Descriptors: Verbs, Brain, Language Processing, Reaction Time
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Beesley, T.; Shanks, David R. – Journal of Experimental Psychology: Learning, Memory, and Cognition, 2012
A fundamental principle of learning is that predictive cues or signals compete with each other to gain control over behavior. Associative and propositional reasoning theories of learning provide radically different accounts of cue competition. Propositional accounts predict that under conditions that do not afford or warrant the use of higher…
Descriptors: Learning Theories, Logical Thinking, Associative Learning, Cues
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von Hecker, Ulrich; Klauer, Karl Christoph; Wolf, Lukas; Fazilat-Pour, Masoud – Journal of Experimental Psychology: Learning, Memory, and Cognition, 2016
Memory performance in linear order reasoning tasks (A > B, B > C, C > D, etc.) shows quicker, and more accurate responses to queries on wider (AD) than narrower (AB) pairs on a hypothetical linear mental model (A -- B -- C -- D). While indicative of an analogue representation, research so far did not provide positive evidence for spatial…
Descriptors: Memory, Short Term Memory, Spatial Ability, Visual Perception
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Racsmány, Mihály; Szollosi, Ágnes; Bencze, Dorottya – Journal of Experimental Psychology: Learning, Memory, and Cognition, 2018
The "testing effect" refers to the striking phenomenon that repeated retrieval practice is one of the most effective learning strategies, and certainly more advantageous for long-term learning, than additional restudying of the same information. How retrieval can boost the retention of memories is still without unanimous explanation. In…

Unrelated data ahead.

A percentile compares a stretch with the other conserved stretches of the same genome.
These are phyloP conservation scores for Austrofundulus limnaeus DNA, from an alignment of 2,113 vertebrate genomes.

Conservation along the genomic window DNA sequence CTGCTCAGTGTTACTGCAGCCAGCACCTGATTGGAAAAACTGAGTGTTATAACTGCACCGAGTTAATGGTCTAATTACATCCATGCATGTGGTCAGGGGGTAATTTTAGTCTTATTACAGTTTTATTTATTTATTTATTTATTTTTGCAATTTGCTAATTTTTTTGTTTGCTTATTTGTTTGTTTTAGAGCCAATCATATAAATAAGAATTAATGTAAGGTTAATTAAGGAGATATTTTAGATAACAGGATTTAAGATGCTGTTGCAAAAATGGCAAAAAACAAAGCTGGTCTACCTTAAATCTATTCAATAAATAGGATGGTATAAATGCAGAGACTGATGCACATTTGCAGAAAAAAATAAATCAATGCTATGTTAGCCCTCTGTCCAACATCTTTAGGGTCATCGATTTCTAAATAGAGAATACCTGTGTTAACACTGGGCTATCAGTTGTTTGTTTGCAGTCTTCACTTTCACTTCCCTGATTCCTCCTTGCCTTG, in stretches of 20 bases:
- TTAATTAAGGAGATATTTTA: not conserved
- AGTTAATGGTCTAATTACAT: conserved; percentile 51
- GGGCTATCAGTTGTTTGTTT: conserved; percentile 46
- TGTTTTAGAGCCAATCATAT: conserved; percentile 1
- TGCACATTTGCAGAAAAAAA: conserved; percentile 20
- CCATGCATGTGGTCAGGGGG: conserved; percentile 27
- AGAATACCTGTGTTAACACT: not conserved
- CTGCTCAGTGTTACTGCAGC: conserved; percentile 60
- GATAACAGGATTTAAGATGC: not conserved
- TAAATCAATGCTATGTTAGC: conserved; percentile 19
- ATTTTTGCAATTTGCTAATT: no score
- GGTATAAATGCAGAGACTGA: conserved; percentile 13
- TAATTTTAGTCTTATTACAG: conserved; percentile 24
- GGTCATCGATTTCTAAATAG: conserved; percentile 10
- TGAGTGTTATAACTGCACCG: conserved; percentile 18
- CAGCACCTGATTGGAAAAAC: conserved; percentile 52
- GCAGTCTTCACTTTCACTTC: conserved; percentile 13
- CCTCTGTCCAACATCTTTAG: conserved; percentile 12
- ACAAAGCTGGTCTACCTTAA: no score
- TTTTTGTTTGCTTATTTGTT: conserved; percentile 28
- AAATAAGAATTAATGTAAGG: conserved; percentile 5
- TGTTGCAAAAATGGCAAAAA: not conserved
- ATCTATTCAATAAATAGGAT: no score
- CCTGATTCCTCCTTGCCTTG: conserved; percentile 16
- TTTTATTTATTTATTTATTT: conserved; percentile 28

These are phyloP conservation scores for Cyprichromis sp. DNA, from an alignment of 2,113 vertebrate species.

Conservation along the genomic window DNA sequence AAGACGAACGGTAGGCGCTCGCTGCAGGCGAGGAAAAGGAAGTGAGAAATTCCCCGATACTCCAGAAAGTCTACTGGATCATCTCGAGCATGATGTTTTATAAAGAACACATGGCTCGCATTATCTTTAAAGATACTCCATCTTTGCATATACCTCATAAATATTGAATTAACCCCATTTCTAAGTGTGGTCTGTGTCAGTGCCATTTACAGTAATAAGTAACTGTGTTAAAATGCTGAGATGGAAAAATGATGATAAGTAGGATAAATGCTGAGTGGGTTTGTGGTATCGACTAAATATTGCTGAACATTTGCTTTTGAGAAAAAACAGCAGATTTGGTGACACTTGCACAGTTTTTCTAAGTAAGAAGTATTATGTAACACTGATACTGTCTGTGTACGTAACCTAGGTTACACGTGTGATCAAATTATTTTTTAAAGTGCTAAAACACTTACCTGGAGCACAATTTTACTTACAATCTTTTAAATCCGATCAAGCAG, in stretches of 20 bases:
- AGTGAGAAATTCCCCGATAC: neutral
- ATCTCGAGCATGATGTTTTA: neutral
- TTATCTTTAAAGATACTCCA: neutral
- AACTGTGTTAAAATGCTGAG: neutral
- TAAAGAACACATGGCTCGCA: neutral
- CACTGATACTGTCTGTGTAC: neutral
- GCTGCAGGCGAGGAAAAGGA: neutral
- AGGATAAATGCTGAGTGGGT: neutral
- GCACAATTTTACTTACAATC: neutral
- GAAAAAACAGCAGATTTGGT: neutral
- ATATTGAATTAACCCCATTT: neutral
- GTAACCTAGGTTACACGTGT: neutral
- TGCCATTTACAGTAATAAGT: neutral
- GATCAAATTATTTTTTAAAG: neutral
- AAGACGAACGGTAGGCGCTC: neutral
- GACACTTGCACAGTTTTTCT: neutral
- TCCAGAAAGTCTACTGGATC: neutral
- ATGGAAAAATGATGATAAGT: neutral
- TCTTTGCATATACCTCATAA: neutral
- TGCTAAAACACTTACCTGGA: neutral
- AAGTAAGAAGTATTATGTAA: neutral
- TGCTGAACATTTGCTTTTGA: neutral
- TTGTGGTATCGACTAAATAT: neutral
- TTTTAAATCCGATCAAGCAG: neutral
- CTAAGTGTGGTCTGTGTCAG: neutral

Descriptors: Memory, Testing, Recall (Psychology), Retention (Psychology)
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St-Louis, Marie-Ève; Hughes, Robert W.; Saint-Aubin, Jean; Tremblay, Sébastien – Journal of Experimental Psychology: Learning, Memory, and Cognition, 2019
In a single large-scale study, we demonstrate that verbal sequence learning as studied using the classic Hebb repetition effect (Hebb, 1961)--the improvement in the serial recall of a repeating sequence compared to nonrepeated sequences--is resilient to both wide and irregular spacing between sequence repetitions. Learning of a repeated sequence…
Descriptors: Verbs, Sequential Learning, Repetition, Recall (Psychology)
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Lin, Olivia Y.-H.; MacLeod, Colin M. – Journal of Experimental Psychology: Learning, Memory, and Cognition, 2018
Three experiments investigated the learning of simple associations in a color-word contingency task. Participants responded manually to the print colors of 3 words, with each word associated strongly to 1 of the 3 colors and weakly to the other 2 colors. Despite the words being irrelevant, response times to high-contingency stimuli and to…
Descriptors: Associative Learning, Learning Processes, Contingency Management, Color